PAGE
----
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Frightful Death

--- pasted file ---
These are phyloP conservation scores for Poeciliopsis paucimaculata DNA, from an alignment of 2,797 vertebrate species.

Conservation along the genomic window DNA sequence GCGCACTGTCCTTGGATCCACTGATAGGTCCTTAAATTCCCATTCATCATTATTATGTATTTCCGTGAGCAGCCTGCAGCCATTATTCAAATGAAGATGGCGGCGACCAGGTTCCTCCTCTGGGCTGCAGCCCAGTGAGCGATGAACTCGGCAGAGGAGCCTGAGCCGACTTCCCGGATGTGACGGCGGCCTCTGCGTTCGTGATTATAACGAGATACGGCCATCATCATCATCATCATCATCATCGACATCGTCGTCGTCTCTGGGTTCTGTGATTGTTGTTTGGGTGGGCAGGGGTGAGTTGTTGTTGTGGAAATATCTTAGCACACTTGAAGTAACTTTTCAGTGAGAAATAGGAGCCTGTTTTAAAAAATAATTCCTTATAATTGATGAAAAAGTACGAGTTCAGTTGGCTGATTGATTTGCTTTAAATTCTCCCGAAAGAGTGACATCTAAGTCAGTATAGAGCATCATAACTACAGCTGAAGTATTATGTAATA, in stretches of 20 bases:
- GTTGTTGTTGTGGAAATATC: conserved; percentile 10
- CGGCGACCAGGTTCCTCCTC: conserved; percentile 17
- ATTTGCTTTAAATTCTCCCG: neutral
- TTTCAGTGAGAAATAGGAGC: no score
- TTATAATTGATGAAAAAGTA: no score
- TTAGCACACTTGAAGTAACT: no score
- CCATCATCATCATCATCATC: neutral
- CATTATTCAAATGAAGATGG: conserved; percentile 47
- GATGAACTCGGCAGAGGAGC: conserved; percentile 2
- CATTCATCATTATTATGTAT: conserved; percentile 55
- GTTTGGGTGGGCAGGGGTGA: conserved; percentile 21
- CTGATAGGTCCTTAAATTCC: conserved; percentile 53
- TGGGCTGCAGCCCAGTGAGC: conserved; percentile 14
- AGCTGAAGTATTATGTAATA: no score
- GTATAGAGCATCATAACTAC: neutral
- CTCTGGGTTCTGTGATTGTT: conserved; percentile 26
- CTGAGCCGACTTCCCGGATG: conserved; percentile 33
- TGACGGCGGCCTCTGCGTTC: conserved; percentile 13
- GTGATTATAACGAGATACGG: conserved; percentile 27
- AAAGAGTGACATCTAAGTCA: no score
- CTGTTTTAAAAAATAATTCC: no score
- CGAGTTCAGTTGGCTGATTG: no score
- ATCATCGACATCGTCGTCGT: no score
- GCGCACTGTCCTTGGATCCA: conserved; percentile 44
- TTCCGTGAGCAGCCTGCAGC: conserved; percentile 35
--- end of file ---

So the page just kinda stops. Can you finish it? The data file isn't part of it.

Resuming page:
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[From the New York World.] Samuel E. Hardman, of Providence, B. I. , while exhibiting a new flre-escape at the Astor House yesterday, feil from the window next but one to the roof to the sidewalk and was instantly killed. Mr. Hardman arrived at the Astor House yesterday morning, engaged a room, and at about 1 o'clock asked at the office for a room more conveniently situated, where he might have an opportunity of exhibiting the Kenyon fire-escape of which he was the manufacturer. The clerks at the office accordingly directed Walter Hatton, one of ie negro bellDoys, to show Hardman to No. 322. one of the rooms on the top story in a direct line above the porch on the Broadway entrance. Hardman entered the room, opened the window, looked out, and, shaking his head, remarked to the bellboy that it was too high. The boy asked liim whether he would not nrefer to make the experiment from some room where the arcliway would not interfere with his desoen t. "Oh, no," said Hardman, confidently: " I want to come down directly in front of the Broadway entranee, wh ere everybody will see me." He was then shown to room No. 232, just beneath the first. Hardman, as before, looked out, apparently measuring the height from the window to the ground. Satisfled with his inspection, he began at once the preparations for his descent. He fastened a cable-wire to the lower part of a bed-post. This wire rolls on a drmn, circular in shape, and about six inches in diameter ; the wire, which is not much larger than a piece of ordinary twine, revolves about the drum, while attached to the wire itself is a brake which increases or retards the speed of the person descending. While Mr. Hardman was engaged in his preparations two chambermaids entered the room, and they, together with the negro porter, were the only persons wiui wie uniortiuiate man at the timo of tho disaster. While faeteniiig the rope to tlie bed-post Hardman said, " I hope that some of the boys will bo about. " The negro, thinking that the man referred to tlie crowd in the street, replied, " I guess there'll be enough when you get out of the window." "Oh, Idon't mean that crowd," said Hardman; "I mean the boys f rom home." " Why," said the boy, '"do you wish to bid theru a last farewell ?" At this Hardman frowned, and murmured some reply in an undertone. During the conversation he had fastened the belt about bis body, and was engaged in getting out of the window, with his back to the street and holding on by the inside of the sill. Ho then allowed himself to drop slowly, still clinging to the window. Then letting go one hand he began acljusting the machine with the other This done, lio began to descend, but before his head had disappeared below the stone coping of the window the wire snapped and he feil, shrugging himself together in a crouching position, to the sidewalk. He cleared the porch' entirely, as well as the steps. His head truck flrst, with a sound whieh, as tlie negro described it, resembled the bursting of a paper bag inflated with air. The man must have been swingins: outward pretty forcibly at the time when the wire snapped, for otherwise he could scarcely have gained snfficient ímpetus to have oarried his body outside of the porch and steps leading to the Broadway entrance. He was probably trying to swing clear of theni when the wire broke. Strangely enough, although the entrance to the Astor House is thronged with business men coming to and f rom the restaurant, no one was directly in the way of the fall. One gentleman, who was walking up Broadway at the time, and was knocked off his feet by a slight touch, turning around, angrily, said, "What do you mean ?" and saw the mutilated and Meeding body at his side. The remains, as they lay upon the sidewalk, were at once surrounded by a strong cordon of pólice, who kept back the tremendous crowd which gathered. Nearly every bone in the unfortunate man's body was broken, so that when the pólice endeavored to carry it to the Twenty-seventh Precinct pólice station they found great difficulty in lifticg it to the stretcher. The left hand was bent in, and the bone of the arm protruded for several inches; the skull was terribly crushed and mangled, and the left shoulder pressed upward toward the head. The sidewalk in front of the hotel was quite discolored with a pool of blood. Singular Attachment. There is a curious case at Bockport of the singular attachment sometimes instituted between man and the lower animáis. A Mr. Hale has been for a long tiinp accustomed to throw some bites of food for some eels in a little brook that runs along back of his lot. Latterly he observad that they seemed to be waiting for his vislt, and, with a little training, they were induced to eat food directly from his hand. Then they learned to play and fondle about his fingers, held in the water, and enjoyed his caresses. More recently the largest one of the four, a lrnge fellow, over two feet long aDd very large nround, allows Mr. H. to talce him entirely out of the water, slide him about freely from hand to hand, apparontly enjoying the novel gymnastics. When Mr. H. goes to the brook he calis theni with a peculiar whistle, and they soon come rushiug down tíie stream. Not long ago he brought them his usual lunch of fish and mackerel, when only the large one carne. The eel waited a tew moments, then turned down the stream and soon carne back, bringing lis tardy family to supper. This shows :hat there is no touch of the human in ihem, for an ordinary biped boarder would have pitched in without waitiag, and cleared the table. - Boston Globe. A pawn-shoi" on the Bowery, Jïe-iy York, exMbit a coin 3,000 yeare,


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